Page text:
A couple of days ago, I received a call from a west coast reader who works as a corporate recruiter. She had been asked to find an in-house SEO for one of her clients, a medium sized corporation. After recommending a number of SEO/SEM related forums and Ed Lewis’ SEO Consultants Directory, we started to talk about the cost/benefit of hiring an in-house SEO and outsourcing the work to a consultant. As our conversation moved from point to point, a number of issues surrounding hiring in-house SEO talent emerged.

Today the trend leans towards hiring in-house. A quick glance at employment websites such as Monster.com or Workopolis.ca shows a growing list of positions for SEOs who have two or more years of experience. The demand for experienced search marketers far outstrips the supply of really good practitioners, a situation evidenced by SEO salaries ranging from 30K at the low end to over 100K at the top.

As a measure of the success of the industry, entry level positions paying 30K and up show how valuable skill-sets held by SEOs are on the open market. Conversely, those figures might also indicate that the businesses hiring in-house SEOs are, by and large, ignorant of what exactly SEO means to their business.

Online businesses do know one thing with absolute certainty. The value of strong search engine placements is obvious. Websites or documents that enjoy prominent placement tend to make more money than sites lacking good rankings do. Sites that rank well on search engines have a much better chance of converting visitors to customers, simply because it is easier for those visitors to find those sites.

The value of hiring an in-house SEO shouldn’t be underestimated, even if that value appears to be inflated at this time. It all comes down to trust. The services offered by a good SEO might be simple to outline but are difficult to fully understand. The search marketing industry has, unfortunately, been put in a position of ill-repute by a small number of unethical practitioners and a slightly larger number of uninformed mainstream journalists. There is also the growing legion of new practitioners hanging their virtual shingles without the requisite knowledge or background.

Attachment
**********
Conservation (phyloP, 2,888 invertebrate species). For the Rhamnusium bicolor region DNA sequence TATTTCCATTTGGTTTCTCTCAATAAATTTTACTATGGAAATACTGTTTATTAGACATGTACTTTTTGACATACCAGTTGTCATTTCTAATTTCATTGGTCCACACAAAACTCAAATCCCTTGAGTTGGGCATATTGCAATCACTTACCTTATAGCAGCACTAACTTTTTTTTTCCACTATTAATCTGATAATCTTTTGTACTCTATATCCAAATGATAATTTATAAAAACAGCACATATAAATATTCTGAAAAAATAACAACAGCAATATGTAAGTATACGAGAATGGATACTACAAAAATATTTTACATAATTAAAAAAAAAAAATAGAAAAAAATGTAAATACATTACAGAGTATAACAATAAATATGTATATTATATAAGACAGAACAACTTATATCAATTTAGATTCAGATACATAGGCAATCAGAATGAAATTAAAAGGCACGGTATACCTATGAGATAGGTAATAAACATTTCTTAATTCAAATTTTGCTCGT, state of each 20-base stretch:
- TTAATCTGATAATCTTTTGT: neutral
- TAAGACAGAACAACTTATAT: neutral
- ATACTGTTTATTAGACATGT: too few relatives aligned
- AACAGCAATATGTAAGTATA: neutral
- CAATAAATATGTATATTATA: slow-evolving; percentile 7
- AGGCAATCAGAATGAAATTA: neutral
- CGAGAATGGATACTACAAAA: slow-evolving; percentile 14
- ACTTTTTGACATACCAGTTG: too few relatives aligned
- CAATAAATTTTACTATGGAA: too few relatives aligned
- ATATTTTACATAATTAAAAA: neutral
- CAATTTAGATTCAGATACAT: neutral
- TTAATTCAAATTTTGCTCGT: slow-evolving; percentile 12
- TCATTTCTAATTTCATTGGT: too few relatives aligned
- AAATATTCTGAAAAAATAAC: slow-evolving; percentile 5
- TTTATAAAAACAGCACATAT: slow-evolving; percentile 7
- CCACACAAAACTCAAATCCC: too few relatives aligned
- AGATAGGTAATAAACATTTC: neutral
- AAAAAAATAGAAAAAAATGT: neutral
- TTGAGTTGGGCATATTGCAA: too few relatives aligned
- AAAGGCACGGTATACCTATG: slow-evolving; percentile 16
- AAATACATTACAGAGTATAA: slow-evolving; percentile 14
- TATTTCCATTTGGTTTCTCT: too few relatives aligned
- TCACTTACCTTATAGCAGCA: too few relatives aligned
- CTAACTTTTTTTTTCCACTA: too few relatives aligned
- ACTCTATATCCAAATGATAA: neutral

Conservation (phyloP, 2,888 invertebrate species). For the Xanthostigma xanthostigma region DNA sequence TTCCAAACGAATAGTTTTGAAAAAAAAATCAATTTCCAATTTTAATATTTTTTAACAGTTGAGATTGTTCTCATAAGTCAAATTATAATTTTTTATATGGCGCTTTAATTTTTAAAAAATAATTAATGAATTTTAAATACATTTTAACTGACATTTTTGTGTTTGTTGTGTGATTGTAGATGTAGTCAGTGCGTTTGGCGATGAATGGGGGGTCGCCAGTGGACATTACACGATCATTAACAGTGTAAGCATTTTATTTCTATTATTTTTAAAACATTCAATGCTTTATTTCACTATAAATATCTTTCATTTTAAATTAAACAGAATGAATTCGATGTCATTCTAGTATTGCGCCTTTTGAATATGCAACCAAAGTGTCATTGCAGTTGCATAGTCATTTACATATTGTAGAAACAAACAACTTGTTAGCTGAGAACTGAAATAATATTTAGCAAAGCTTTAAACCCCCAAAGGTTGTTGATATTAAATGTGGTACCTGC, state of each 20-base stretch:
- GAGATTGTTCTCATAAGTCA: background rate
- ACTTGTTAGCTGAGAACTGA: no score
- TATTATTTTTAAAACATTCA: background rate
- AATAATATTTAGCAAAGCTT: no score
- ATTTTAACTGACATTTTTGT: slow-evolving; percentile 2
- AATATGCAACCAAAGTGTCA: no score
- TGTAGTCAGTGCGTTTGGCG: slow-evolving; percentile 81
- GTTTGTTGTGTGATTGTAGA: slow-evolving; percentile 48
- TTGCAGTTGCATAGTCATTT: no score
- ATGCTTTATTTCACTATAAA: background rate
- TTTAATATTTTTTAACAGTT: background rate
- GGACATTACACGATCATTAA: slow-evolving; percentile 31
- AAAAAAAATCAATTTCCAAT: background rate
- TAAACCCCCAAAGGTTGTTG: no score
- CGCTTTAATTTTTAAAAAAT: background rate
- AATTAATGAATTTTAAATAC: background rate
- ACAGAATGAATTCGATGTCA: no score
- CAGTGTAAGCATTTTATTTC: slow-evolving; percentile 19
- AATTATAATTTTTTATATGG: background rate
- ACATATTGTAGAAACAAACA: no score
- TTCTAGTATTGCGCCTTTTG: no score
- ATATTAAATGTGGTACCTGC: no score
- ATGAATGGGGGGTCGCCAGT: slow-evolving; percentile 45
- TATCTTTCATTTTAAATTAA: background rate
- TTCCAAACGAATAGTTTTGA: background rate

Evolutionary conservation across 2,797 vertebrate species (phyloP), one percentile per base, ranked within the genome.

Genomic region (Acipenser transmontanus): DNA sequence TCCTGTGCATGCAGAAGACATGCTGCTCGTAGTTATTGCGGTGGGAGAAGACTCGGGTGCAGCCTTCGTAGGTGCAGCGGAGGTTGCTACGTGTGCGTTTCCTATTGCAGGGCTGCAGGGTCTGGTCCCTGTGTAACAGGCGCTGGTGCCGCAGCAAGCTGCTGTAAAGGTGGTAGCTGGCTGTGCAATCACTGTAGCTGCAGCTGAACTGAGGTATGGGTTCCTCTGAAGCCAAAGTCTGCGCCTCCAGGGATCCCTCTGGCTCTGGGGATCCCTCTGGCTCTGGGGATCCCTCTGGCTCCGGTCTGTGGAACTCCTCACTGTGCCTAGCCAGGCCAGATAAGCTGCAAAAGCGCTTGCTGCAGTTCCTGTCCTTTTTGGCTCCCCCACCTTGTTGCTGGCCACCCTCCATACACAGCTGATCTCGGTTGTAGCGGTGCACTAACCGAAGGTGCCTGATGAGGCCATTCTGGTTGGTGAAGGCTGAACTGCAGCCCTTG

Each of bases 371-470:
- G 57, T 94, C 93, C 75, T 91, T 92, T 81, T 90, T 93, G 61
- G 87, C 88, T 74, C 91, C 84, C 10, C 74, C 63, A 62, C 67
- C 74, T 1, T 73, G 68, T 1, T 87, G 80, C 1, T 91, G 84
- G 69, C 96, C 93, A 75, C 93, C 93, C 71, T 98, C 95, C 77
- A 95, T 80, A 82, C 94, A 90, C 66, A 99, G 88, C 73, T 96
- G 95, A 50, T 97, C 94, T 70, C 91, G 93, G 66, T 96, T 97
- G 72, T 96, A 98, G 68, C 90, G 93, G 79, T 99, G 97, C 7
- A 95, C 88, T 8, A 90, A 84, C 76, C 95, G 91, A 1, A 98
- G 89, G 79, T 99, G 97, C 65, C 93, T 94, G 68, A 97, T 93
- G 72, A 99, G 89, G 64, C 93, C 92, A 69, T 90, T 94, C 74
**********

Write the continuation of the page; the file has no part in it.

Given the perceptual environment, it is hard for business decision makers to know whom to trust, especially after reading about or having bad experiences with the SEO industry. Outsourcing search marketing, while successful for the vast majority, has been disastrous for some. Those are the stories we read about in the mainstream and tech media. Learning to trust someone is much easier when you have the power to suspend his or her pay, as most employers do.

Another good reason to hire in-house is the fact that all knowledge gained during the SEO process and through the evolution of search marketing remains under your roof. Hiring a SEO means buying their hard-earned knowledge for the duration of their employment.

Though businesses might gain a measure of control by adding a SEO to their staff, they are likely losing a number of less tangible resources, along with the equivalent of a full time salary, the biggest losses being objectivity and, ironically, honesty. Employees are often unable or unwilling to disagree with a new employer or supervisor, even when the realities of the search marketing arena are called into question. It is also a daunting experience to tell your new co-workers that the site they have been working on for months is less than useful for search marketing purposes. Most consultants have no problems telling the truth about issues facing a site they are working on. It is a consultant’s job to find fault. The more they find and correct, the better the relationship with their client.

This note shifted the conversation towards the benefits and dangers, of outsourcing over in-house hiring. The benefits continue to outweigh the dangers by a wide margin, assuming the organization contracted is reputable and communicative.